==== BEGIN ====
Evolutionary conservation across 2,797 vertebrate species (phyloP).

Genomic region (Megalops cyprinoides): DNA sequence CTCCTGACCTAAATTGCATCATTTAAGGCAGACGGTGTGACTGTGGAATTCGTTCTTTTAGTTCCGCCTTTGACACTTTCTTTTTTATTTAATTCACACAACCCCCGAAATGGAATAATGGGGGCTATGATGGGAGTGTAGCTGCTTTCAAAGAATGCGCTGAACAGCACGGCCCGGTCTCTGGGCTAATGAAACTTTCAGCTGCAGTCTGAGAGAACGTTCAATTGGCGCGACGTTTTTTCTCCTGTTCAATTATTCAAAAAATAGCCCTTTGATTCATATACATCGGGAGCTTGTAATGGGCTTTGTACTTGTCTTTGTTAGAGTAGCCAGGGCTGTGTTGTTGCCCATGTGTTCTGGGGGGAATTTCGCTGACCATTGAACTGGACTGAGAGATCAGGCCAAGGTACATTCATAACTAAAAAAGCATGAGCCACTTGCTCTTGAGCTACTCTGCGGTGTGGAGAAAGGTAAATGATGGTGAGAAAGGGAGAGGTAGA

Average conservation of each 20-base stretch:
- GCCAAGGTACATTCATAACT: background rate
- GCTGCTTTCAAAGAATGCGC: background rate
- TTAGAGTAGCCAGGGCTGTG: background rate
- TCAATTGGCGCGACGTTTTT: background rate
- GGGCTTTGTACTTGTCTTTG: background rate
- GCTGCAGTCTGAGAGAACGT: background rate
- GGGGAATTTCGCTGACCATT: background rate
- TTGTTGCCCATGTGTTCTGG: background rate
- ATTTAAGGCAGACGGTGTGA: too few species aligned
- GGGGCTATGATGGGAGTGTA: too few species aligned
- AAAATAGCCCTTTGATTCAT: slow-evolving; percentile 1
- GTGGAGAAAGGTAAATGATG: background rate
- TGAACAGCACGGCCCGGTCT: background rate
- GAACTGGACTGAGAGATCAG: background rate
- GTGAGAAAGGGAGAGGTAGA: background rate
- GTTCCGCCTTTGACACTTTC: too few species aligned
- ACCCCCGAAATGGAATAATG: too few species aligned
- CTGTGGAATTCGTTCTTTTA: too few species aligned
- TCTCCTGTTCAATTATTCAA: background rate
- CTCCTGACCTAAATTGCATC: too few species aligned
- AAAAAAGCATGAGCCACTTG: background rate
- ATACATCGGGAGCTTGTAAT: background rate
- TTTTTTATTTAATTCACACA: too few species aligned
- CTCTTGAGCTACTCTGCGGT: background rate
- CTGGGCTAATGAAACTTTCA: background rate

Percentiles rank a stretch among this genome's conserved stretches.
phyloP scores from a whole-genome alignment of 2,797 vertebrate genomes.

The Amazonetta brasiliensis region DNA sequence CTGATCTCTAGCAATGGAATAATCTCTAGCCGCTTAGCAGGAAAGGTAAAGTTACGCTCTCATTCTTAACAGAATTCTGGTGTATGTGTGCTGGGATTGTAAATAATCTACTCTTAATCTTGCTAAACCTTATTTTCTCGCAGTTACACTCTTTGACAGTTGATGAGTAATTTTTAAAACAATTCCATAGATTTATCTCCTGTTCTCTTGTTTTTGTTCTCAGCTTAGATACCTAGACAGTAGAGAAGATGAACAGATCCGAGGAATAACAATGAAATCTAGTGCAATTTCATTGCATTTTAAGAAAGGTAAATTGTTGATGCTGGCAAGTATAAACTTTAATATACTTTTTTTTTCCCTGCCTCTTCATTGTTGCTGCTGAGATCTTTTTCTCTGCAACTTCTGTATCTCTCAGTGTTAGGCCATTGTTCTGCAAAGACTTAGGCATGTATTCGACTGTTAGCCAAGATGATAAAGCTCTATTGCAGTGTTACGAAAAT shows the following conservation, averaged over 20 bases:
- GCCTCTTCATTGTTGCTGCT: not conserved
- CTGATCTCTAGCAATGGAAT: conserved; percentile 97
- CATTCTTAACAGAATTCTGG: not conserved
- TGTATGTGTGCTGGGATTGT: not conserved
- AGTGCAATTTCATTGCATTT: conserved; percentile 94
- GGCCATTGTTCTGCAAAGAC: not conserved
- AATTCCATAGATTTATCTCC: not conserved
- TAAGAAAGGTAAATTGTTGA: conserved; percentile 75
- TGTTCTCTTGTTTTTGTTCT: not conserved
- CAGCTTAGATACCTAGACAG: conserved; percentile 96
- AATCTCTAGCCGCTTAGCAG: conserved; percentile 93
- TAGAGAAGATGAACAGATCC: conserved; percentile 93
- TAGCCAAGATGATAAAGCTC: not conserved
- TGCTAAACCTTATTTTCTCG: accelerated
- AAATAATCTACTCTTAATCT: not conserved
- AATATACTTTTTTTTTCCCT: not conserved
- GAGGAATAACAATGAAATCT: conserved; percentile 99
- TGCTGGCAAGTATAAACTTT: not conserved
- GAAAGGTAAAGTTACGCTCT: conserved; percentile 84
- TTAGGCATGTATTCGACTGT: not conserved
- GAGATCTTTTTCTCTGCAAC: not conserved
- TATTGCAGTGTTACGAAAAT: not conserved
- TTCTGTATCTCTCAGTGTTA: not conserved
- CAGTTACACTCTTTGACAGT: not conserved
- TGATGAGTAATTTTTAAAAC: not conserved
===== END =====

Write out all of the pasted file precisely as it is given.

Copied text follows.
Evolutionary conservation across 2,797 vertebrate species (phyloP).

Genomic region (Megalops cyprinoides): DNA sequence CTCCTGACCTAAATTGCATCATTTAAGGCAGACGGTGTGACTGTGGAATTCGTTCTTTTAGTTCCGCCTTTGACACTTTCTTTTTTATTTAATTCACACAACCCCCGAAATGGAATAATGGGGGCTATGATGGGAGTGTAGCTGCTTTCAAAGAATGCGCTGAACAGCACGGCCCGGTCTCTGGGCTAATGAAACTTTCAGCTGCAGTCTGAGAGAACGTTCAATTGGCGCGACGTTTTTTCTCCTGTTCAATTATTCAAAAAATAGCCCTTTGATTCATATACATCGGGAGCTTGTAATGGGCTTTGTACTTGTCTTTGTTAGAGTAGCCAGGGCTGTGTTGTTGCCCATGTGTTCTGGGGGGAATTTCGCTGACCATTGAACTGGACTGAGAGATCAGGCCAAGGTACATTCATAACTAAAAAAGCATGAGCCACTTGCTCTTGAGCTACTCTGCGGTGTGGAGAAAGGTAAATGATGGTGAGAAAGGGAGAGGTAGA

Average conservation of each 20-base stretch:
- GCCAAGGTACATTCATAACT: background rate
- GCTGCTTTCAAAGAATGCGC: background rate
- TTAGAGTAGCCAGGGCTGTG: background rate
- TCAATTGGCGCGACGTTTTT: background rate
- GGGCTTTGTACTTGTCTTTG: background rate
- GCTGCAGTCTGAGAGAACGT: background rate
- GGGGAATTTCGCTGACCATT: background rate
- TTGTTGCCCATGTGTTCTGG: background rate
- ATTTAAGGCAGACGGTGTGA: too few species aligned
- GGGGCTATGATGGGAGTGTA: too few species aligned
- AAAATAGCCCTTTGATTCAT: slow-evolving; percentile 1
- GTGGAGAAAGGTAAATGATG: background rate
- TGAACAGCACGGCCCGGTCT: background rate
- GAACTGGACTGAGAGATCAG: background rate
- GTGAGAAAGGGAGAGGTAGA: background rate
- GTTCCGCCTTTGACACTTTC: too few species aligned
- ACCCCCGAAATGGAATAATG: too few species aligned
- CTGTGGAATTCGTTCTTTTA: too few species aligned
- TCTCCTGTTCAATTATTCAA: background rate
- CTCCTGACCTAAATTGCATC: too few species aligned
- AAAAAAGCATGAGCCACTTG: background rate
- ATACATCGGGAGCTTGTAAT: background rate
- TTTTTTATTTAATTCACACA: too few species aligned
- CTCTTGAGCTACTCTGCGGT: background rate
- CTGGGCTAATGAAACTTTCA: background rate

Percentiles rank a stretch among this genome's conserved stretches.
phyloP scores from a whole-genome alignment of 2,797 vertebrate genomes.

The Amazonetta brasiliensis region DNA sequence CTGATCTCTAGCAATGGAATAATCTCTAGCCGCTTAGCAGGAAAGGTAAAGTTACGCTCTCATTCTTAACAGAATTCTGGTGTATGTGTGCTGGGATTGTAAATAATCTACTCTTAATCTTGCTAAACCTTATTTTCTCGCAGTTACACTCTTTGACAGTTGATGAGTAATTTTTAAAACAATTCCATAGATTTATCTCCTGTTCTCTTGTTTTTGTTCTCAGCTTAGATACCTAGACAGTAGAGAAGATGAACAGATCCGAGGAATAACAATGAAATCTAGTGCAATTTCATTGCATTTTAAGAAAGGTAAATTGTTGATGCTGGCAAGTATAAACTTTAATATACTTTTTTTTTCCCTGCCTCTTCATTGTTGCTGCTGAGATCTTTTTCTCTGCAACTTCTGTATCTCTCAGTGTTAGGCCATTGTTCTGCAAAGACTTAGGCATGTATTCGACTGTTAGCCAAGATGATAAAGCTCTATTGCAGTGTTACGAAAAT shows the following conservation, averaged over 20 bases:
- GCCTCTTCATTGTTGCTGCT: not conserved
- CTGATCTCTAGCAATGGAAT: conserved; percentile 97
- CATTCTTAACAGAATTCTGG: not conserved
- TGTATGTGTGCTGGGATTGT: not conserved
- AGTGCAATTTCATTGCATTT: conserved; percentile 94
- GGCCATTGTTCTGCAAAGAC: not conserved
- AATTCCATAGATTTATCTCC: not conserved
- TAAGAAAGGTAAATTGTTGA: conserved; percentile 75
- TGTTCTCTTGTTTTTGTTCT: not conserved
- CAGCTTAGATACCTAGACAG: conserved; percentile 96
- AATCTCTAGCCGCTTAGCAG: conserved; percentile 93
- TAGAGAAGATGAACAGATCC: conserved; percentile 93
- TAGCCAAGATGATAAAGCTC: not conserved
- TGCTAAACCTTATTTTCTCG: accelerated
- AAATAATCTACTCTTAATCT: not conserved
- AATATACTTTTTTTTTCCCT: not conserved
- GAGGAATAACAATGAAATCT: conserved; percentile 99
- TGCTGGCAAGTATAAACTTT: not conserved
- GAAAGGTAAAGTTACGCTCT: conserved; percentile 84
- TTAGGCATGTATTCGACTGT: not conserved
- GAGATCTTTTTCTCTGCAAC: not conserved
- TATTGCAGTGTTACGAAAAT: not conserved
- TTCTGTATCTCTCAGTGTTA: not conserved
- CAGTTACACTCTTTGACAGT: not conserved
- TGATGAGTAATTTTTAAAAC: not conserved